Iran In The Western Hemisphere
Oral Testimony Before the House Committee on Foreign Affairs
Thank you for the opportunity to discuss the issue of Iran in Latin America with you today. I believe the growing influence of Iran is a significant threat to the United States and is an under-reported part of the equation that is driving the instability and uncertainty in Latin America, from the crisis in Honduras to the rapidly-closing space for democratic freedoms in Venezuela, Bolivia, Ecuador, Nicaragua and elsewhere where the Bolivarian revolution has gained a foothold.
There is broad agreement that Iran's expanding ties with Venezuela, forged by the personal friendship between presidents Mahmoud Ahmadinejad and Hugo Chávez respectively, anchor the relationships with Ecuador's Rafael Correa and Bolivia's Evo Morales. Iran's relationship with Nicaragua is slightly different, given President Daniel Ortega's long-standing personal relationship with the Iranian revolutionary leaders, dating back to his first term as president (1979-1990).
A second point of general agreement is that Iran, facing international sanctions because of its non-transparent nuclear program, is primarily seeking political support and leverage against the United States, rather than deep economic relationships in Latin America. The exceptions are ventures related to strategic minerals or hydrocarbons.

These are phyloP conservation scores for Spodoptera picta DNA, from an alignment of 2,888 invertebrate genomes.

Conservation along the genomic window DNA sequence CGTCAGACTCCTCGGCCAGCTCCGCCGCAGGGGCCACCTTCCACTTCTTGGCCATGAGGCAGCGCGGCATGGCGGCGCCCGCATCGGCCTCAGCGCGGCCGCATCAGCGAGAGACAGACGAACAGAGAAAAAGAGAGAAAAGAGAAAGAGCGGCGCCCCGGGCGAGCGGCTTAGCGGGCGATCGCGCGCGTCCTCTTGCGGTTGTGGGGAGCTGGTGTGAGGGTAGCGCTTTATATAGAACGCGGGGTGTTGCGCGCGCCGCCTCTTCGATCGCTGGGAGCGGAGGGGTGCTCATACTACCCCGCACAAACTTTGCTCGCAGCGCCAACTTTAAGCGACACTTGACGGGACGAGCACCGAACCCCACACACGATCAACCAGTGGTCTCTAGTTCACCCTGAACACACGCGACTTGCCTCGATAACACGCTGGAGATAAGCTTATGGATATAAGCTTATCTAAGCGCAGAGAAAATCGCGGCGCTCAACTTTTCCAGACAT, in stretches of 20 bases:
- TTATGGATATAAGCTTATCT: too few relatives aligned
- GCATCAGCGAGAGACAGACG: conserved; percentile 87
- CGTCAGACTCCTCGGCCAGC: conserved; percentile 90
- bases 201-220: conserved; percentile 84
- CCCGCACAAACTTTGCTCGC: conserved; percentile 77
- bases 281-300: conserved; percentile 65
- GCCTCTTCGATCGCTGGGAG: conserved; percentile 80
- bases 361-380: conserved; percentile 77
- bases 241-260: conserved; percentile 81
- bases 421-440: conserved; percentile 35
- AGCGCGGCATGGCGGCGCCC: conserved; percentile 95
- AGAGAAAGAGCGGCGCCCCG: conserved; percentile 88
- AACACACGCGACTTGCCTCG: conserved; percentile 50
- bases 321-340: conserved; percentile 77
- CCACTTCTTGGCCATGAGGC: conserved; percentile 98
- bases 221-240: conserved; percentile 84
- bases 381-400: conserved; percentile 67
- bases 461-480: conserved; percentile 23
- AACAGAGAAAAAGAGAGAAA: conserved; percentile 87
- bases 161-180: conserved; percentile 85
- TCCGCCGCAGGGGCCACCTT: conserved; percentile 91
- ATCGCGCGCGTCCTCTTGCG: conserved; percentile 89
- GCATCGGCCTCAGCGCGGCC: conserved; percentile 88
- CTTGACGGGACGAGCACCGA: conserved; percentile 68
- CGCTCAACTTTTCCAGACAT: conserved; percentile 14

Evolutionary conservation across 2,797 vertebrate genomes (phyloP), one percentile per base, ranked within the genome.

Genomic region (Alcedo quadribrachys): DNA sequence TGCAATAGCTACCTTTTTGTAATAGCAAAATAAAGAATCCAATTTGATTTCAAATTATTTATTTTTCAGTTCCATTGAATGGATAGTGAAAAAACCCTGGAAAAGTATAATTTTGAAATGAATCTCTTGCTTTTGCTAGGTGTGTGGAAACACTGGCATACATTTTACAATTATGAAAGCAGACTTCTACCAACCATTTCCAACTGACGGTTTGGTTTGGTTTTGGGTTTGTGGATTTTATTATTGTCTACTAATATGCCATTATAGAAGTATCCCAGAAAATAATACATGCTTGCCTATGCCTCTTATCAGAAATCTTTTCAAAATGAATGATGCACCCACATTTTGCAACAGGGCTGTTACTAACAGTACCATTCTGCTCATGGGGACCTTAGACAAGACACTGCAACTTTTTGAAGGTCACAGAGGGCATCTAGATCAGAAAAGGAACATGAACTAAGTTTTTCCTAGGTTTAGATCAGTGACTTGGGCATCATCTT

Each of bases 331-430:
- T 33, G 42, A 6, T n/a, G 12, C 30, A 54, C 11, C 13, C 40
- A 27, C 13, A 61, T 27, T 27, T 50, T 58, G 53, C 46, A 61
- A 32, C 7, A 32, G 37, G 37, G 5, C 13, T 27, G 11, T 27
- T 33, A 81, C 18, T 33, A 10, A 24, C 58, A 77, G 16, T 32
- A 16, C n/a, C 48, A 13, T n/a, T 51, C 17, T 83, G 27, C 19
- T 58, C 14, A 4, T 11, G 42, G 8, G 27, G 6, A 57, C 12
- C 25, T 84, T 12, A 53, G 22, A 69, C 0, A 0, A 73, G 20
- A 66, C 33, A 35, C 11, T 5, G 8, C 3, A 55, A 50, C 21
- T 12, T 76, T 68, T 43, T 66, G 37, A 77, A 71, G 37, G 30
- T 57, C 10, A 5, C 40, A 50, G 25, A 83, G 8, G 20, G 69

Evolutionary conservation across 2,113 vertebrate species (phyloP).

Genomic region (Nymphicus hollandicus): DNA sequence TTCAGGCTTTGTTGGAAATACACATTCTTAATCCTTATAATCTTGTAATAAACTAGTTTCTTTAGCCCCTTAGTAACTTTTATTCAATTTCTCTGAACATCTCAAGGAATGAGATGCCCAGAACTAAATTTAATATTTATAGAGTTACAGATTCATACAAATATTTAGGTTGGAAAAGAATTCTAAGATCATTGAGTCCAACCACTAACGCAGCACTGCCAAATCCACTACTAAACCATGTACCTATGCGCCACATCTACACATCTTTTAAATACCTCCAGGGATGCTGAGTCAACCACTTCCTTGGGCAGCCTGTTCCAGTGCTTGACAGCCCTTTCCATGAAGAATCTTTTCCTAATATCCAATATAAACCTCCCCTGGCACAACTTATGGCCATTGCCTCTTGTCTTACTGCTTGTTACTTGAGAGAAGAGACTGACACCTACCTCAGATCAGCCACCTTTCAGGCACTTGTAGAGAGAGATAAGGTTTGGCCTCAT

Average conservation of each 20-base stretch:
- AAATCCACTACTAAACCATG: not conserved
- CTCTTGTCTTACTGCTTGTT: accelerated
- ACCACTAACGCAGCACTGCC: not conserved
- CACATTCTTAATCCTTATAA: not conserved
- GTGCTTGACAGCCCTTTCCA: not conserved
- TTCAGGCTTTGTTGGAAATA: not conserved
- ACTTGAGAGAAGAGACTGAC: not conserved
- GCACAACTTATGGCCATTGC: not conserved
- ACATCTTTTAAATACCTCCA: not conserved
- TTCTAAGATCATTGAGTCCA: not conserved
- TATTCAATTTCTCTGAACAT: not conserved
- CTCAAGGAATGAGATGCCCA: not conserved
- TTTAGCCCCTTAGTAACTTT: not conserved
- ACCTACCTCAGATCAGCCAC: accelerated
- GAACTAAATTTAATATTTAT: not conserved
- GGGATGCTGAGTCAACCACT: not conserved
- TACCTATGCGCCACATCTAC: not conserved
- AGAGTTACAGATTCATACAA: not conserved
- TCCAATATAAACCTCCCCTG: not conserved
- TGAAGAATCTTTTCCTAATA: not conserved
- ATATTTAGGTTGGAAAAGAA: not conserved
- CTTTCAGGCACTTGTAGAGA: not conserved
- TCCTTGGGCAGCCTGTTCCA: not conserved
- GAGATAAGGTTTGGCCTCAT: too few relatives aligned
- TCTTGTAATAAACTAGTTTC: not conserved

Related to this is the third point of convergence: Iran's overall dealings on the economic and diplomatic fronts are generally opaque, built on the personal dynamic between Ahmadinejad and Latin American heads of state. These personalized relationships have largely supplanted institutionalized policies guided by input from the respective congresses or cabinet ministries.
A final, and most important point of agreement is that the primary and sole real point of convergence between Ahmadinejad and Chávez in forging their relationship is their openly declared hostility toward the United States and its allies, particularly Israel. The leaders make a central point of publicly linking the Bolivarian and Iranian revolutions.
This common desire to build an alternative power structure free of the perceived dominance of the "empire," as these leaders call the United States, is the only real reason that populist and self-described revolutionary, staunchly secular governments in Latin America would make common cause with a reactionary, theocratic Islamist regime thousands of miles away.
Trade relations between Latin America and Iran are still minimal, particularly when compared to Latin America's commercial ties to the United States. There is little shared history or religious heritage, and virtually no cultural bonds. Only a shared platform of deep dislike for a common enemy can explain this otherwise improbable alliance.
In my written testimony I discuss the relationships among Chávez, the Revolutionary Armed Forces of Colombia (FARC) -- a designated terrorist organization by the United States and the European Union, -- Hezbollah activity in Venezuela and the military doctrine based on radical Islamist strategies embraced and adopted as military doctrine by Chávez. I would like to focus here on the financial institutions and relationships that Iran is establishing in Venezuela and other"